By Simon Webb
Royal Dutch Shell and Repsol YFP join Big Oil list to compete for production contracts in Gulf state.
Oil major Royal Dutch Shell and Spanish energy company Repsol YPF have both registered to compete for contracts to develop Iraq's huge oil reserves, company sources said on Wednesday.
Big oil firms have been positioning themselves for years to gain access to the world's third largest reserves, among the cheapest oil to produce in the world.
Iraq has given companies until Feb. 18 to submit documents that will qualify them to compete in tenders for service contracts to help develop its oil infrastructure. The deadline was extended from January 31.
"Shell has submitted its prequalification documents, as per the original deadline," a Shell company source said.
A spokesman for Repsol in Madrid confirmed that Repsol had also submitted its documents.
Shell and Repsol join BP on the register. BP chief Executive Tony Hayward said on Tuesday that his company had signed up.
BP has no plans to send personnel into Iraq until the security situation improves, but would be interested in service agreements and cooperation with the country, a BP spokesman said on Wednesday.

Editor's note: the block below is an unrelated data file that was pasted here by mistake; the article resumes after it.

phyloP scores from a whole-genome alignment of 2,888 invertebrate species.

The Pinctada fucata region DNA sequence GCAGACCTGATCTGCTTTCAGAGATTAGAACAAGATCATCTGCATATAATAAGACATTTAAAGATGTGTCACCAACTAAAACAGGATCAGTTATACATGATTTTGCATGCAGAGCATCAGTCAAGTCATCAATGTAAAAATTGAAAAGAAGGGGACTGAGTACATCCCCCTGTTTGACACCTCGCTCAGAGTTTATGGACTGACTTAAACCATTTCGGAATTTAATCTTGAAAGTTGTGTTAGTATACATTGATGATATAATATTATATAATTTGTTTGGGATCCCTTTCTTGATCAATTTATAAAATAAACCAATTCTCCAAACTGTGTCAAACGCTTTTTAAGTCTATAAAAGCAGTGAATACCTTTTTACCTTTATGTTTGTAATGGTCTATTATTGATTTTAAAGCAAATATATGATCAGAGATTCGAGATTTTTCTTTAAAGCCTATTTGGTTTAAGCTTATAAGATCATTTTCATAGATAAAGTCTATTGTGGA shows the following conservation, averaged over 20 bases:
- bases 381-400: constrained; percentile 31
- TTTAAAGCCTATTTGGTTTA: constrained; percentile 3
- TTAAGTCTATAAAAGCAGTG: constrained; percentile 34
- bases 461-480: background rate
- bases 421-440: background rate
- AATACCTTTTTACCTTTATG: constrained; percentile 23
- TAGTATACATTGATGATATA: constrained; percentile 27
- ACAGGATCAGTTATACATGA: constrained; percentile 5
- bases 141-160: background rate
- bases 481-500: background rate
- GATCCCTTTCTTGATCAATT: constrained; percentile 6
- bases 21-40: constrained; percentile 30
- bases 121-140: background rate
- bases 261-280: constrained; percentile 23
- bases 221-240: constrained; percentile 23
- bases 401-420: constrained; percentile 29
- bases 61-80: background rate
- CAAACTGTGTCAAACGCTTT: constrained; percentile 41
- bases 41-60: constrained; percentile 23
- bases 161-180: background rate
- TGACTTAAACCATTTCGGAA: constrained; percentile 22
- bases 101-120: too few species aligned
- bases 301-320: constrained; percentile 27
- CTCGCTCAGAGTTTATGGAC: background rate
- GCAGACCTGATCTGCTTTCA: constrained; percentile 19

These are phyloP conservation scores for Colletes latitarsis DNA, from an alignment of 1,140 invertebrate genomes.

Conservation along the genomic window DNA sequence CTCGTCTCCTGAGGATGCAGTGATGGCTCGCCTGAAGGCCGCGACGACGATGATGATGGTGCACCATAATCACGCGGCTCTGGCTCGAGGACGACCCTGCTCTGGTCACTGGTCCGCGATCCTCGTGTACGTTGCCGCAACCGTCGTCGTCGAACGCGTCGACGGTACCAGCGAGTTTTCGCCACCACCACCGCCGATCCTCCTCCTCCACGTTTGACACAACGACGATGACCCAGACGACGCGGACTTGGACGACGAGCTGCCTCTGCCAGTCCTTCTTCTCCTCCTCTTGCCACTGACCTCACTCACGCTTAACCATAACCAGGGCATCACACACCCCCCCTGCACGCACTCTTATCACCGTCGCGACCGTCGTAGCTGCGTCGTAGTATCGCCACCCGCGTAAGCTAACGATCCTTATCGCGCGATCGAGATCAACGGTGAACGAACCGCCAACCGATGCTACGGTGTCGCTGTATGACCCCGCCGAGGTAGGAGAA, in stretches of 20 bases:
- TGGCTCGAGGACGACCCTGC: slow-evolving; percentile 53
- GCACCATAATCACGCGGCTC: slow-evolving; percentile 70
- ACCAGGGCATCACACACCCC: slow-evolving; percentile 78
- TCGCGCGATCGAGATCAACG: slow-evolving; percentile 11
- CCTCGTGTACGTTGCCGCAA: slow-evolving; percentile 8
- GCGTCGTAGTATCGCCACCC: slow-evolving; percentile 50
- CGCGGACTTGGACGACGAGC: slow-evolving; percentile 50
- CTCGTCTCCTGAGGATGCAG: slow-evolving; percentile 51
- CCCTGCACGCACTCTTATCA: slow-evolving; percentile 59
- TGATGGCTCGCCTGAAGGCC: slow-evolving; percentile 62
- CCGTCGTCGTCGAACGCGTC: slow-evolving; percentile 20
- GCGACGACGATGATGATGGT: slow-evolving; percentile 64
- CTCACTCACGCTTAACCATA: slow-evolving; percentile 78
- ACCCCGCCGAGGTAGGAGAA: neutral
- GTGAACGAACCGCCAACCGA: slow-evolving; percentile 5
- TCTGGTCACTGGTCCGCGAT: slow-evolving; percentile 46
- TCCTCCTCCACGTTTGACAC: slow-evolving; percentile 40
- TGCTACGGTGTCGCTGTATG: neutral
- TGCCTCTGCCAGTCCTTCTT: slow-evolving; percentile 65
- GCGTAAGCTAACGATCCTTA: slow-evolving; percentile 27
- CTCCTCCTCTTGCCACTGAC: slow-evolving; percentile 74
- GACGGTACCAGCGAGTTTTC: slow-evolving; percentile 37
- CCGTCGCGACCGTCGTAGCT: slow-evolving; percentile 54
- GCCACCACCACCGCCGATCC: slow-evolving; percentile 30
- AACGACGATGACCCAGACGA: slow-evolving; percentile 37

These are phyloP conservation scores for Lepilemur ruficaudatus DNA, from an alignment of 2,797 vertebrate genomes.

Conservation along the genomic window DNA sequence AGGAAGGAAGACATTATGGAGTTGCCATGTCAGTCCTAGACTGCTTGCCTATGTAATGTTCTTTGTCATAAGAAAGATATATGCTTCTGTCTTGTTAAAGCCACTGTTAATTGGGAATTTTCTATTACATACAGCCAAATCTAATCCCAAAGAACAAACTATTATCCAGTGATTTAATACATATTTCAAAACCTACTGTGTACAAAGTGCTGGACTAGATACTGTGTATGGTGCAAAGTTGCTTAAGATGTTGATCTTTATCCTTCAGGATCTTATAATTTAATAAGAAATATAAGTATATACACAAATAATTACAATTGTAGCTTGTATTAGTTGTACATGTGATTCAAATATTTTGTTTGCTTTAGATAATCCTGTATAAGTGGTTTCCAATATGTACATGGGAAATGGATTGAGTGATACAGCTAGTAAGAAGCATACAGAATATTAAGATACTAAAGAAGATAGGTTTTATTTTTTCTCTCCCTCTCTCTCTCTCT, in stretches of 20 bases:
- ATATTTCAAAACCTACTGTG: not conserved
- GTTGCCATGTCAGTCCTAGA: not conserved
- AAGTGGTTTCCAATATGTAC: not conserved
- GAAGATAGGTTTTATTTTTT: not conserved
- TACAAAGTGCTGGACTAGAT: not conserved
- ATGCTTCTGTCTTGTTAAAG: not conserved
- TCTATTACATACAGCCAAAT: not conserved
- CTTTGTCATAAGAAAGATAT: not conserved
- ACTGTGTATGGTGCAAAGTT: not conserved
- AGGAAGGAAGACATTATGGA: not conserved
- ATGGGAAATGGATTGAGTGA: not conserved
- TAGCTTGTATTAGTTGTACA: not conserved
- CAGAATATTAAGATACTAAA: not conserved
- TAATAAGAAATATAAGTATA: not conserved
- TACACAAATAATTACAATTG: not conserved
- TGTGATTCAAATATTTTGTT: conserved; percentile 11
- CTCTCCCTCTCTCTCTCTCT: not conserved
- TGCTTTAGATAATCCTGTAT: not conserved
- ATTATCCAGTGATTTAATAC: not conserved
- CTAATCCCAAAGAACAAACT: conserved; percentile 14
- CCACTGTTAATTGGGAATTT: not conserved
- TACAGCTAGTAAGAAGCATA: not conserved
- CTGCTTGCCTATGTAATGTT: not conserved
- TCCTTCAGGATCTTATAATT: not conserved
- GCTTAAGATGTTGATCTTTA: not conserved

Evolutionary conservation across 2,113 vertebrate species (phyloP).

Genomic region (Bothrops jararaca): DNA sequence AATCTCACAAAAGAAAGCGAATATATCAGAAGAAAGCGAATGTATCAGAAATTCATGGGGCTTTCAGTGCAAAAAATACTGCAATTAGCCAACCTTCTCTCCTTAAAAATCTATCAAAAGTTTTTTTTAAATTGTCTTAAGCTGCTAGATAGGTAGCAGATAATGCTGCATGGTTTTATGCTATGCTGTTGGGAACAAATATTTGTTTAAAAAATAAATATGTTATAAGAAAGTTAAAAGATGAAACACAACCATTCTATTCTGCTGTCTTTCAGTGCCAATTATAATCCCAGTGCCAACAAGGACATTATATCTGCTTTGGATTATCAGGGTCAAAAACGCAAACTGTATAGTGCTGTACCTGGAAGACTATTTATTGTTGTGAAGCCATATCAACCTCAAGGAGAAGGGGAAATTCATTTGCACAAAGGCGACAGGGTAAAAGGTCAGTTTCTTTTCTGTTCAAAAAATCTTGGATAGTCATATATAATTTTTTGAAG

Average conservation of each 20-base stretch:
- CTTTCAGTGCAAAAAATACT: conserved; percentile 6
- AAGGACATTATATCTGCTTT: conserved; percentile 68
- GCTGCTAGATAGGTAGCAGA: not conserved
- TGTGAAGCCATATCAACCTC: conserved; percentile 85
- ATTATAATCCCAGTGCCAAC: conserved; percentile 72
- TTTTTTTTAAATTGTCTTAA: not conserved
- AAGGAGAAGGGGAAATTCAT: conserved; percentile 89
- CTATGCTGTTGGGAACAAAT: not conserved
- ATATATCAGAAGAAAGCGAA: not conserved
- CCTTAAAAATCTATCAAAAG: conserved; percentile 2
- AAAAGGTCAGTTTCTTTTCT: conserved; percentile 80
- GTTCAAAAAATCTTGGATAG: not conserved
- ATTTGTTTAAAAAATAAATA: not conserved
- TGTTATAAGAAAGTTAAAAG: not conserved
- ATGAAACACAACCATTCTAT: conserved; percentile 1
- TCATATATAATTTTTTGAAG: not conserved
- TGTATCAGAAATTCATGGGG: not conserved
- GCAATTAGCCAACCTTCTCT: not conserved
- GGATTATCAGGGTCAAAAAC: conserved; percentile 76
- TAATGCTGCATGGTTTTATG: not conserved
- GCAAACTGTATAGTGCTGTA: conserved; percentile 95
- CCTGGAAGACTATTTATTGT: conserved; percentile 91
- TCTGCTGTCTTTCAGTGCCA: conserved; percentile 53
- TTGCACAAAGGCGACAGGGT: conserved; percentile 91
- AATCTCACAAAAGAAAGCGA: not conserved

French energy group Total was also interested in participating in the tenders, company spokeswoman Patricia Marie said on Wednesday. She was unable to confirm if the company had already submitted its documents.
Norway's StatoilHydro said last month that it would register, but a spokeswoman was unable to confirm on Wednesday if it had already done so.
All five companies have held memoranda of understanding with Iraq's central government to provide technical assistance and training.
BP has undertaken a study of the Rumaila oilfield, one of Iraq's largest. It has also studied possibilities at other fields and in gas and alternative energy.
Shell has studied the giant Kirkuk oilfield in the north and the Missan area of southern Iraq. Shell has also worked on a masterplan for development of Iraq's gas reserves.
Total had exclusive negotiating rights for the huge Majnoon and Bin Umar fields under Saddam Hussein. (Reuters)